SoulBond by Christine Price

Title: SoulBond
Author: Christine Price
Publisher: Samhain Publishing
Genre: M/M Science Fiction
Length: Novella (96 Pages)
Rating: 2.5 Stars out of 5

Summary Review: An ambitious science fiction story that ultimately fails due to the immature writing and multiple basic mistakes.

THE BLURB:

Some bonds can’t be broken by time. Or space. Or death.

When Captain Julian Gaspar captures an enemy spacecraft, he takes aboard a sapphire-eyed stranger who captures his heart. The powerful attraction that draws Julian to the mysterious Ellis is instant, undeniable, and throws Julian’s well-ordered life into chaos.

The heat they generate burns as brightly and naturally as the stars—until Ellis is stolen away by a merciless pirate who trades in lives. In a heartbeat, Ellis is gone, leaving Julian broken and haunted by his last, angry words to his lover.

After five years of searching, Julian is finally reunited with Ellis, only to find him dying, imprisoned by a strange, ring-bound enchantment that is slowly draining his soul. Removing the ring will mean his immediate death unless Julian can find a source of powerful, ancient magic. Older than the stars. Older than time…

THE REVIEW:

I was so looking forward to reading this book. I specifically asked to be allowed to review it, because I found the blurb so intriguing. Unfortunately despite creating what could have been an intense and emotionally wrenching plot, Ms Price just wasn’t able to live up to the promise of that blurb. Her writing completely let her down.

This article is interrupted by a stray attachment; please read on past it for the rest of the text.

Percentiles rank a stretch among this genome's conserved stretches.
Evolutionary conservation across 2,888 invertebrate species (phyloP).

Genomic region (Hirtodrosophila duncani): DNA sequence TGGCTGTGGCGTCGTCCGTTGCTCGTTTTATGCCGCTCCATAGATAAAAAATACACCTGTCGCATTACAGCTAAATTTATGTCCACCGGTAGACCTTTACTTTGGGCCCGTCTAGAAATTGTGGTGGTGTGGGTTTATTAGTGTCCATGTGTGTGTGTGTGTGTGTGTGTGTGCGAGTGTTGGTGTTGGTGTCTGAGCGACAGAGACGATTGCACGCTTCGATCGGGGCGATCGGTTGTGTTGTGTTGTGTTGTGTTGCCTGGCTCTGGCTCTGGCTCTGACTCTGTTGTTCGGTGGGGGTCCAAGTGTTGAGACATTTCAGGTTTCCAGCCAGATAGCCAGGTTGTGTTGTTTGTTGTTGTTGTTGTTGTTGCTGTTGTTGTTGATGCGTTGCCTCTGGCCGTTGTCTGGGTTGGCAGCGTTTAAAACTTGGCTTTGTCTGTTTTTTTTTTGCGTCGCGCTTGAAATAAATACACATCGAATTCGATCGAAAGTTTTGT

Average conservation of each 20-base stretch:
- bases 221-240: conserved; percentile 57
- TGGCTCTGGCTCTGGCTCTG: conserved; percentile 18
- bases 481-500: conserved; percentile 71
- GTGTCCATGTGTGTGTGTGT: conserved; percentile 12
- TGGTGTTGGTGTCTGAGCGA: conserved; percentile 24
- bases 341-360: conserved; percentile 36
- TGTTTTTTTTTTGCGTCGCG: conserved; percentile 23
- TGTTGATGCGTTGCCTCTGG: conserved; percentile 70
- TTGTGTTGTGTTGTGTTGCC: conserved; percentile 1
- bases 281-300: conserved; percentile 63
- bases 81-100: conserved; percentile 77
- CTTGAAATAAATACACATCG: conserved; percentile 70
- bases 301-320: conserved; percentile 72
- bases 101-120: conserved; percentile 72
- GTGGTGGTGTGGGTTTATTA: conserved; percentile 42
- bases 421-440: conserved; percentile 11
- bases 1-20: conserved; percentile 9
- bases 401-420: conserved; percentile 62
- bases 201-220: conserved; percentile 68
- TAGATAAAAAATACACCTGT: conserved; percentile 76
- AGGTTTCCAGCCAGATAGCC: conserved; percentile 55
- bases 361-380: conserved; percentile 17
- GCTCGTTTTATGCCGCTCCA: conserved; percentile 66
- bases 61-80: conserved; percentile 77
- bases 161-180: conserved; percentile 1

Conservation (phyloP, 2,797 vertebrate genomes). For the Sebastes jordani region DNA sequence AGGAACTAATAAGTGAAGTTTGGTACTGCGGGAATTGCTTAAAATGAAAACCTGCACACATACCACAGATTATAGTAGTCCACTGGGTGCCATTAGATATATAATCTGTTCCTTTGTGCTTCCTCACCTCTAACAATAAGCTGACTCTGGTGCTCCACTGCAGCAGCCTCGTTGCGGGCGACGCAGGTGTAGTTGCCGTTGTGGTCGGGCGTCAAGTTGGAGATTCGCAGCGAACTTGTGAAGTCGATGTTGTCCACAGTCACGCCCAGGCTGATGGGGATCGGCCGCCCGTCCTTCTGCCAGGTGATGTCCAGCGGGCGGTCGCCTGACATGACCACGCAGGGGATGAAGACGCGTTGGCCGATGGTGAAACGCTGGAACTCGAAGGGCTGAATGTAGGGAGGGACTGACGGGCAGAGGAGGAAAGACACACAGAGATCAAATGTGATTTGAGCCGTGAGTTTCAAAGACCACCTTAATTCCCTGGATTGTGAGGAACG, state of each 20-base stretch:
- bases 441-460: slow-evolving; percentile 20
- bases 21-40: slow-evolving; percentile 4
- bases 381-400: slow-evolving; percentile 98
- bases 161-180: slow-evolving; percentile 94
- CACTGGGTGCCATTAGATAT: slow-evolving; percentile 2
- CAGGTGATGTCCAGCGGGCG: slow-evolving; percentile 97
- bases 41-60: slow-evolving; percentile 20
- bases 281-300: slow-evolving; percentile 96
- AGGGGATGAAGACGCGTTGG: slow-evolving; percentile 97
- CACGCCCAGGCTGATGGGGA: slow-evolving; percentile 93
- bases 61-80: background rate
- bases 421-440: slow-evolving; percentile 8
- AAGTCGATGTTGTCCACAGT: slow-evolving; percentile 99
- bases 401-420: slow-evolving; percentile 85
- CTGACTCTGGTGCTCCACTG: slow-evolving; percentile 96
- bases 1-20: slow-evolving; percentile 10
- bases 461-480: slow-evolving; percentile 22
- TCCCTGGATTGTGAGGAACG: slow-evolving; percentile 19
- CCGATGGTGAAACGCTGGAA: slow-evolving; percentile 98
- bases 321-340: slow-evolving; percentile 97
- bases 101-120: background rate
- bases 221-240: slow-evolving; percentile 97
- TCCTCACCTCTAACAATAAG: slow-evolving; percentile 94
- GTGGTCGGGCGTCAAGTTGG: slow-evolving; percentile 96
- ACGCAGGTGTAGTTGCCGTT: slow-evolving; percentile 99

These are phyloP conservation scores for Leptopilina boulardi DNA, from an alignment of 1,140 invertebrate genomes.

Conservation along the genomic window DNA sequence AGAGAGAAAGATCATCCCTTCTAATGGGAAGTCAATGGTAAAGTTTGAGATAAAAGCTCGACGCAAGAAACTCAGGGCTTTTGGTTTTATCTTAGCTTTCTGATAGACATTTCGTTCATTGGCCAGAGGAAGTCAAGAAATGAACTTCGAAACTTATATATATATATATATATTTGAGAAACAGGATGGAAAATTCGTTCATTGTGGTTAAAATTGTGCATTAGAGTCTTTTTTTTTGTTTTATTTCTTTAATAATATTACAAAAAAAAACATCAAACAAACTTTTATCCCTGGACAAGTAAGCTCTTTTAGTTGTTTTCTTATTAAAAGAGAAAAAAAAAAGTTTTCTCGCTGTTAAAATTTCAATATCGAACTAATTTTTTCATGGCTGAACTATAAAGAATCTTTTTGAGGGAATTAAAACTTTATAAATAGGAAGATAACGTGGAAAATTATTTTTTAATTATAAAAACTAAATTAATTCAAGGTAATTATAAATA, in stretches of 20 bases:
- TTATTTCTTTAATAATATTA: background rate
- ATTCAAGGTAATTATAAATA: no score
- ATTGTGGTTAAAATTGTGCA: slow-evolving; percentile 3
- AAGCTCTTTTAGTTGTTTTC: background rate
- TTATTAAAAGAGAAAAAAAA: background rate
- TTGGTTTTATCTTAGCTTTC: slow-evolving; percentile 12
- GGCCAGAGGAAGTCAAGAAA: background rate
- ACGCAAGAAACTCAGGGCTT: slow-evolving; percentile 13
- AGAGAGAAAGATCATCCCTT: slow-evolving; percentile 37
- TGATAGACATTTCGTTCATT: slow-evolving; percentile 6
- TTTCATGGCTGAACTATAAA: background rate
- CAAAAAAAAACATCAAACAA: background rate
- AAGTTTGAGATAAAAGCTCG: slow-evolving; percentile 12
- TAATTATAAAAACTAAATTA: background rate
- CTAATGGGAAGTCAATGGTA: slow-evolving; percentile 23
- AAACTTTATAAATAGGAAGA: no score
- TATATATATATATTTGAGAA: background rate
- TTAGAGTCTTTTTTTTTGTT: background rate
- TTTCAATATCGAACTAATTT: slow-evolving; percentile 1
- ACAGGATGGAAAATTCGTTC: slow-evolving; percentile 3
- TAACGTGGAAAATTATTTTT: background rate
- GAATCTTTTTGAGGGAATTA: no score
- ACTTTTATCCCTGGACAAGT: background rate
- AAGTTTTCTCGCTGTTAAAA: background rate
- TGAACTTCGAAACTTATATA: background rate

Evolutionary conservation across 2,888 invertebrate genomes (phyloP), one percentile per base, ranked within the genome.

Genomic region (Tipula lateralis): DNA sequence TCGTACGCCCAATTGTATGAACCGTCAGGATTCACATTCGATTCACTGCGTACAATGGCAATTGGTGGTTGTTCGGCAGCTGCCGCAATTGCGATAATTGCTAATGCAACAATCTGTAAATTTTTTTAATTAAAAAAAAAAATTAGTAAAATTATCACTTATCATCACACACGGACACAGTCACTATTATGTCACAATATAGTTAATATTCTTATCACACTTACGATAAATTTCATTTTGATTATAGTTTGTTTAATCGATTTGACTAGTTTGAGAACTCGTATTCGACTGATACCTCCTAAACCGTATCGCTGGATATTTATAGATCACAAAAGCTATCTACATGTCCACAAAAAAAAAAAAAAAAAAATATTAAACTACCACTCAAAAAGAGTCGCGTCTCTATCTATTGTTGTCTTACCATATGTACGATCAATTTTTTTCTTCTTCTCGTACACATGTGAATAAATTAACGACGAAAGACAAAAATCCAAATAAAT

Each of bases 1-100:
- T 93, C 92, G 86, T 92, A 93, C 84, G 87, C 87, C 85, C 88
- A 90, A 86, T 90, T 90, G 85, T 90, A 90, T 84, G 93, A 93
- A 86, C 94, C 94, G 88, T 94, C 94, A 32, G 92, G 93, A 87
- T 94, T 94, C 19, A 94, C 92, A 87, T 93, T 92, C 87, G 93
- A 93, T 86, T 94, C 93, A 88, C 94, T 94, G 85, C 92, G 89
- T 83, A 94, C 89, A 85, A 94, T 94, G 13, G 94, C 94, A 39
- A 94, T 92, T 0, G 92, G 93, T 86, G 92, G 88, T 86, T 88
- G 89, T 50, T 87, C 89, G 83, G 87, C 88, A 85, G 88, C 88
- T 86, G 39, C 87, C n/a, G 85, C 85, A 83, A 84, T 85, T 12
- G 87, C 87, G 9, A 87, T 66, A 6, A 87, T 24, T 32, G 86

First of all, a brief run-down of story events. The novella begins in the middle of the story, when after years of vain searching Julian’s kidnapped lover Ellis stumbles back into his life, almost wasted away and with only weeks to live. The book then goes back to the beginning, showing how they met – Ellis was stowed away in the cargo hold of an enemy ship and when Julian boarded the ship he ‘persuaded’ Julian to give Ellis safe passage by way of Ellis giving Julian a blowjob. This scene made me cringe rather, since even though Ellis appears enthusiastic, any sexual activity performed under the threat of being put out of an airlock takes on tones of non-con for me, and there was no warning for that on this title. We then follow them through their relationship up to the point where Ellis was stolen. Following that the author leaps back to the present day and Julian’s desperate efforts to keep his lover alive. This sounds a little confusing but actually the structure was one of the book’s stronger points, creating a sense of mystery and drama which might otherwise have been lacking with such a long separation between the lovers.